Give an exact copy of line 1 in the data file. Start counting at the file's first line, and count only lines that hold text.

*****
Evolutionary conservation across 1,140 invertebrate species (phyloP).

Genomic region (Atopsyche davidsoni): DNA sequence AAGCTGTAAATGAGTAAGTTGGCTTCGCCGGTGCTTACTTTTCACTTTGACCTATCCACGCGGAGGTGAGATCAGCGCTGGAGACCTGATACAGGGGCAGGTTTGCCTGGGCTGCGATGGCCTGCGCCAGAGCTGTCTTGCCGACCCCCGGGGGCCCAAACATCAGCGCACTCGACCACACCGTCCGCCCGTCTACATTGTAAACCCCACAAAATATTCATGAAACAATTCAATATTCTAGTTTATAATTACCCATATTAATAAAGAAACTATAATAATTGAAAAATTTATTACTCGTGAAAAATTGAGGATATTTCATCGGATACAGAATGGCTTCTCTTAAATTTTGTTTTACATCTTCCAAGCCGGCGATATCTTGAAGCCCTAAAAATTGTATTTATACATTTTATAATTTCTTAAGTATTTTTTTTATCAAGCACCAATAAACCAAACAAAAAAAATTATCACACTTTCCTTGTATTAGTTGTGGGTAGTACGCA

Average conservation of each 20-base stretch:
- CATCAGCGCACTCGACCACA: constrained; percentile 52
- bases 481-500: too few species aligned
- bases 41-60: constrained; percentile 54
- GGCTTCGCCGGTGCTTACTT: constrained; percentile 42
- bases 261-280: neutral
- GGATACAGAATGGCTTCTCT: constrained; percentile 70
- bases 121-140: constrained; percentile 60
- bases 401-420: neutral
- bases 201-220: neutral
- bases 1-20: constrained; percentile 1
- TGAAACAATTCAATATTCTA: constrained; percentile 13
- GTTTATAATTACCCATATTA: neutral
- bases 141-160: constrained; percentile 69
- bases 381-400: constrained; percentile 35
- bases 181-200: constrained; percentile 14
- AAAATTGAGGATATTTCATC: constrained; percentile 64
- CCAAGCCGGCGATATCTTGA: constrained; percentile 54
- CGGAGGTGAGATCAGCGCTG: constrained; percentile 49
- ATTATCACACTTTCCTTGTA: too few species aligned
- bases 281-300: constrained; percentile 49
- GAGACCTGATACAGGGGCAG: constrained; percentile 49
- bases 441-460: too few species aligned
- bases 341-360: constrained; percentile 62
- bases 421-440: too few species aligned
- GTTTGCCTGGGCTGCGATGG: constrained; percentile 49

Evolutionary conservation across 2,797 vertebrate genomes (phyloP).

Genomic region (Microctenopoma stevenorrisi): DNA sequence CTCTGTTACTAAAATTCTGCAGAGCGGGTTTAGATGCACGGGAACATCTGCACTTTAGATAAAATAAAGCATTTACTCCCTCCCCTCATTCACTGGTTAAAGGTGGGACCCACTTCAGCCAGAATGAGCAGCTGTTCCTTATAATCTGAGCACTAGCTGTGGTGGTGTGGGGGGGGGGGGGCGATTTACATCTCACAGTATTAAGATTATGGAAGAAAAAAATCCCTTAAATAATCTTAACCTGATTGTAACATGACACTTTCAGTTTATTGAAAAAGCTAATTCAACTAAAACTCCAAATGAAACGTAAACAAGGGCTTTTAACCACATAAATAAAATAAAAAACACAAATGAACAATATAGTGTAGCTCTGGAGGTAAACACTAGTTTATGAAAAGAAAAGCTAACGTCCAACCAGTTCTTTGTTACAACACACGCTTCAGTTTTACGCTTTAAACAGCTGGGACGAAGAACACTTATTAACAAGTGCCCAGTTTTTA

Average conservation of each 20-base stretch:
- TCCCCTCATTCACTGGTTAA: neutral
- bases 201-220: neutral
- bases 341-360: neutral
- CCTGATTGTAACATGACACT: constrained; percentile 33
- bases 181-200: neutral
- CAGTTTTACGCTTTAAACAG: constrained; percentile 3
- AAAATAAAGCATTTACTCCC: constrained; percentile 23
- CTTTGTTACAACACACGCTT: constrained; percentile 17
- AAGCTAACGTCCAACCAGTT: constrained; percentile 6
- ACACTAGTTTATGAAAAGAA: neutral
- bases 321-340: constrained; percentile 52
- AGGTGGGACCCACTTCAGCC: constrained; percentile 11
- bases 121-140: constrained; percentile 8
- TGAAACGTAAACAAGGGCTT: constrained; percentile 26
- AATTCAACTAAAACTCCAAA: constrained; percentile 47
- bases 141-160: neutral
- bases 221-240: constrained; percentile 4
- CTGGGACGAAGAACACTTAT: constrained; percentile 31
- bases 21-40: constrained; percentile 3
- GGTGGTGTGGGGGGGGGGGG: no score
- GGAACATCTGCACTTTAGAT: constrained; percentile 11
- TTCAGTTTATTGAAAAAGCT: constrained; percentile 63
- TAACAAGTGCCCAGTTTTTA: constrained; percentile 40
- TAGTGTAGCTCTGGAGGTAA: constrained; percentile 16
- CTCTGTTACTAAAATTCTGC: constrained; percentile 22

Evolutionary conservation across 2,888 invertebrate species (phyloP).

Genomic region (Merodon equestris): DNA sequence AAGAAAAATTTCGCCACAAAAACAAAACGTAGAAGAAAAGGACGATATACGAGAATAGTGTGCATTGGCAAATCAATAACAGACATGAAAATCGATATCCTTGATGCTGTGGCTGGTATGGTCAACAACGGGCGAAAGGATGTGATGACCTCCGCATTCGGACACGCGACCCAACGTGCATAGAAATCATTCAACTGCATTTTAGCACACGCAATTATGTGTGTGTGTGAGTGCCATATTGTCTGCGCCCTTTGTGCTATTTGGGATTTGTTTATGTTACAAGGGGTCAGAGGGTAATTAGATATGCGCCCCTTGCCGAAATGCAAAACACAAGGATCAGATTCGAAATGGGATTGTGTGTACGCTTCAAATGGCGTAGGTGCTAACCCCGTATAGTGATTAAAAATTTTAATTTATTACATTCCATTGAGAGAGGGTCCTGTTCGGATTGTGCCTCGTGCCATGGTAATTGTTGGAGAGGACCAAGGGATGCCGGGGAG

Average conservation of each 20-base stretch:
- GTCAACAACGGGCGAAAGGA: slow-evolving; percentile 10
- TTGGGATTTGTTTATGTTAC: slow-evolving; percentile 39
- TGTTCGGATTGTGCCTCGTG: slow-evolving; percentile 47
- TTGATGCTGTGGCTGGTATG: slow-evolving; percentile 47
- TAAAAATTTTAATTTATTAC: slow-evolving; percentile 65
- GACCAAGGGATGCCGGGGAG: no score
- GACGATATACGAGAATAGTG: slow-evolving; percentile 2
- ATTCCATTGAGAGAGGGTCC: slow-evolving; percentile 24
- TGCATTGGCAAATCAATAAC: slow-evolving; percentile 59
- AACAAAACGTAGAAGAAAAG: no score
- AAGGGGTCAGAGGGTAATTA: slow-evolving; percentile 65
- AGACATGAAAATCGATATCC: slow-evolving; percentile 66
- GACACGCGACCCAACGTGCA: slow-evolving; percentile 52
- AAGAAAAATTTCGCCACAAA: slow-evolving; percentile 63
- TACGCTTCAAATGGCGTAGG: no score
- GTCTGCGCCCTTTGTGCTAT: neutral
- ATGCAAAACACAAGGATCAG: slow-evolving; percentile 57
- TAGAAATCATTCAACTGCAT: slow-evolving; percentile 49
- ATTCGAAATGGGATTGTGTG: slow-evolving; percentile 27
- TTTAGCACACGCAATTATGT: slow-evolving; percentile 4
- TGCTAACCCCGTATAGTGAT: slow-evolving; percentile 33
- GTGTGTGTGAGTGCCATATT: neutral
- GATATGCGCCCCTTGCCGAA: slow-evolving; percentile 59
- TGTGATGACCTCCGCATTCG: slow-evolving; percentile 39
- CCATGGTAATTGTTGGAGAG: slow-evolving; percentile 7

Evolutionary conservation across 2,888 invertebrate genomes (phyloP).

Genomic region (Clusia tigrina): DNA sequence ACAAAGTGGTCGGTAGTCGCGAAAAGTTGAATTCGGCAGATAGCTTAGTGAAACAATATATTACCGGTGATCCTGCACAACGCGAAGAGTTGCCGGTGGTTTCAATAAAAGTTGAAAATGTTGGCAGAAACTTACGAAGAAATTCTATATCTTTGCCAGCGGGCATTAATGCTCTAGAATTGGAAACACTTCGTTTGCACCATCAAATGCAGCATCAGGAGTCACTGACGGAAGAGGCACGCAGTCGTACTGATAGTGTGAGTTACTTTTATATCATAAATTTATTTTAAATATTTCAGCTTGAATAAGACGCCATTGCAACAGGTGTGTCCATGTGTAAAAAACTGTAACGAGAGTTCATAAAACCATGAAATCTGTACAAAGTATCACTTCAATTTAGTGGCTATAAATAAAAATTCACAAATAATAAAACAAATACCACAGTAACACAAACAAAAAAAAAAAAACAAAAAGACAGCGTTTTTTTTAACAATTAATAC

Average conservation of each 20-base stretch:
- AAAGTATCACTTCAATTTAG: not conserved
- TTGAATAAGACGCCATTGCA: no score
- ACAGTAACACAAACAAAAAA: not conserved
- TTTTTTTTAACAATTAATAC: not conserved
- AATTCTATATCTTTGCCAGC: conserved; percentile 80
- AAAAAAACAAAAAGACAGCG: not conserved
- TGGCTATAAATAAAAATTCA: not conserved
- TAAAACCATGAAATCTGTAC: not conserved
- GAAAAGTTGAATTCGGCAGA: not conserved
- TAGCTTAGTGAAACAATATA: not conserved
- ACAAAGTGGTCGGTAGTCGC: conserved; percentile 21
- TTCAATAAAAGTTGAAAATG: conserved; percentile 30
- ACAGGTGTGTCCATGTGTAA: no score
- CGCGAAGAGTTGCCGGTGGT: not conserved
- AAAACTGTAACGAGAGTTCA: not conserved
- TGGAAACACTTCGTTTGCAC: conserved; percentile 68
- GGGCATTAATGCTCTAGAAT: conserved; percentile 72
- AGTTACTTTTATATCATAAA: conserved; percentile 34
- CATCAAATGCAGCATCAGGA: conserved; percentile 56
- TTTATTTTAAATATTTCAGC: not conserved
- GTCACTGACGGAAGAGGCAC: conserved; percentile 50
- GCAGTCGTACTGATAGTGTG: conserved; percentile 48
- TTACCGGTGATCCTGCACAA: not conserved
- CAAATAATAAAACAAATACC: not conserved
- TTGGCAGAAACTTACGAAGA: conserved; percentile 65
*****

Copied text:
Evolutionary conservation across 1,140 invertebrate species (phyloP).